ارزیابی دو مولفه کلیدی برنامه توسعه رهبری: ارزیابی مهارت های رهبری و مشاوره رهبری
|کد مقاله||سال انتشار||تعداد صفحات مقاله انگلیسی||ترجمه فارسی|
|8433||2010||7 صفحه PDF||سفارش دهید|
نسخه انگلیسی مقاله همین الان قابل دانلود است.
هزینه ترجمه مقاله بر اساس تعداد کلمات مقاله انگلیسی محاسبه می شود.
این مقاله تقریباً شامل 4042 کلمه می باشد.
هزینه ترجمه مقاله توسط مترجمان با تجربه، طبق جدول زیر محاسبه می شود:
Publisher : Elsevier - Science Direct (الزویر - ساینس دایرکت)
Journal : The Leadership Quarterly, Volume 21, Issue 4, August 2010, Pages 675–681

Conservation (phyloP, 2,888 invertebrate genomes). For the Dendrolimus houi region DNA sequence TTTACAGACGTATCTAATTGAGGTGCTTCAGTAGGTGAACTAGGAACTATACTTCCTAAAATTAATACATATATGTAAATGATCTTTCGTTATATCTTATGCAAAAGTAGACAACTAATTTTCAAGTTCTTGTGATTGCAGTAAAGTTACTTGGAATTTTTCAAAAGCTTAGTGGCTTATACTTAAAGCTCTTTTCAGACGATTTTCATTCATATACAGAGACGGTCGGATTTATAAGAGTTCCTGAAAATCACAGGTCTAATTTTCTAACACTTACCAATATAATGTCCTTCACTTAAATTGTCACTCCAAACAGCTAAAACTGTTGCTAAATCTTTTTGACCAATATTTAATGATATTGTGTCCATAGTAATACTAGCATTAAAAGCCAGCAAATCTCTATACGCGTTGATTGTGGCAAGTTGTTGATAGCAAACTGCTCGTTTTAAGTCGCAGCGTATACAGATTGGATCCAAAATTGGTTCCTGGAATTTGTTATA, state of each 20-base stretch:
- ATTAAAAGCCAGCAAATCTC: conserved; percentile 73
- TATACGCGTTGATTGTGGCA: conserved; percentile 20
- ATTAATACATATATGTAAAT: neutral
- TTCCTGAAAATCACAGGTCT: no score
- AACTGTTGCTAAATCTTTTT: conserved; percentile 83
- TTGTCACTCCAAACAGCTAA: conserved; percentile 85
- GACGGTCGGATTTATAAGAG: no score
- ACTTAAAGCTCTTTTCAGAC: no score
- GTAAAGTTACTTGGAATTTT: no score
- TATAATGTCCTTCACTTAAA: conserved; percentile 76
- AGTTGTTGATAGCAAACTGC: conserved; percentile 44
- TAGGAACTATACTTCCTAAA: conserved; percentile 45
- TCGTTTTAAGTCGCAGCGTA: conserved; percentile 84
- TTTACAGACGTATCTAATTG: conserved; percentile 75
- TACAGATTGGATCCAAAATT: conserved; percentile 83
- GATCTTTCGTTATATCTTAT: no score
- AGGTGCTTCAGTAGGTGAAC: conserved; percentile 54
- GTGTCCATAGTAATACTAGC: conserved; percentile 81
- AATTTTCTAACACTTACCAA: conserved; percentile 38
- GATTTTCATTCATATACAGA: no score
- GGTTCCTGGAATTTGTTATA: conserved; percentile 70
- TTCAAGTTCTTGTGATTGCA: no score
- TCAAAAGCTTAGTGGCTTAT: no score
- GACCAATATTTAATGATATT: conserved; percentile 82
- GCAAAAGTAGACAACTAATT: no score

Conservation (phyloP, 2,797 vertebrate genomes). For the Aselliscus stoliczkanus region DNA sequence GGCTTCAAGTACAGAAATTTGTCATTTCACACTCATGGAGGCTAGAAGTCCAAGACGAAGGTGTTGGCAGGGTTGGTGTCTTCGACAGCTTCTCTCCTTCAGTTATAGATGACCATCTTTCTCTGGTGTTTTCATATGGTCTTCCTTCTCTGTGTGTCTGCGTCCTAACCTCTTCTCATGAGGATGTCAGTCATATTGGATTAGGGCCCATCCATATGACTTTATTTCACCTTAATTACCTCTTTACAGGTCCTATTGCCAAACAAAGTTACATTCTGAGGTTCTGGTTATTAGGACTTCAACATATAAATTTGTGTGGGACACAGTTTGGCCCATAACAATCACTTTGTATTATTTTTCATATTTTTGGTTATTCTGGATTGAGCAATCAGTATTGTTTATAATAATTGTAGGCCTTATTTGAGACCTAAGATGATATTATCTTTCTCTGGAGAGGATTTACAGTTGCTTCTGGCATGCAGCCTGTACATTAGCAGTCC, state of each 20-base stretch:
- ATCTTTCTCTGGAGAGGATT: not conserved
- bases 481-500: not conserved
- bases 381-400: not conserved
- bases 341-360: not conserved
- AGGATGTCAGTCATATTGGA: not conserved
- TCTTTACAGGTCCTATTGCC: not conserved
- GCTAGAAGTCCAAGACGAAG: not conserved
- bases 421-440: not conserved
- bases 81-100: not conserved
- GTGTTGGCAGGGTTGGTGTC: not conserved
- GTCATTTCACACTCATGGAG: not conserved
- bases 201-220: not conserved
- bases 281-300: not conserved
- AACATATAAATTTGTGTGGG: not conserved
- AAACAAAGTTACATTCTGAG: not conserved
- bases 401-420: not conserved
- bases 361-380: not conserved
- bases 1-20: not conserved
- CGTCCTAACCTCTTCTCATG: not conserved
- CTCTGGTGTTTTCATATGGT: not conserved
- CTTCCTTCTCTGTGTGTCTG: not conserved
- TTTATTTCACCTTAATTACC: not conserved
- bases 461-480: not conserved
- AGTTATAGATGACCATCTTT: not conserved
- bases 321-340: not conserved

This study evaluated two key components in leadership development programs: a 360-degree assessment of leadership skills and leadership mentoring. The participants in this study include 303 individuals in a leadership development program and 41 leadership mentors. The methodology and underlying rationale for using the two methods selected to evaluate the program are described. The results illustrate the degree to which mentees open up when mentors focus more on coaching and less on compliance and when mentors initiate personal contact with the mentees more often. The results also indicate that self-reports and observer-reports are statistically significantly different from one another. Implications and limitations are discussed.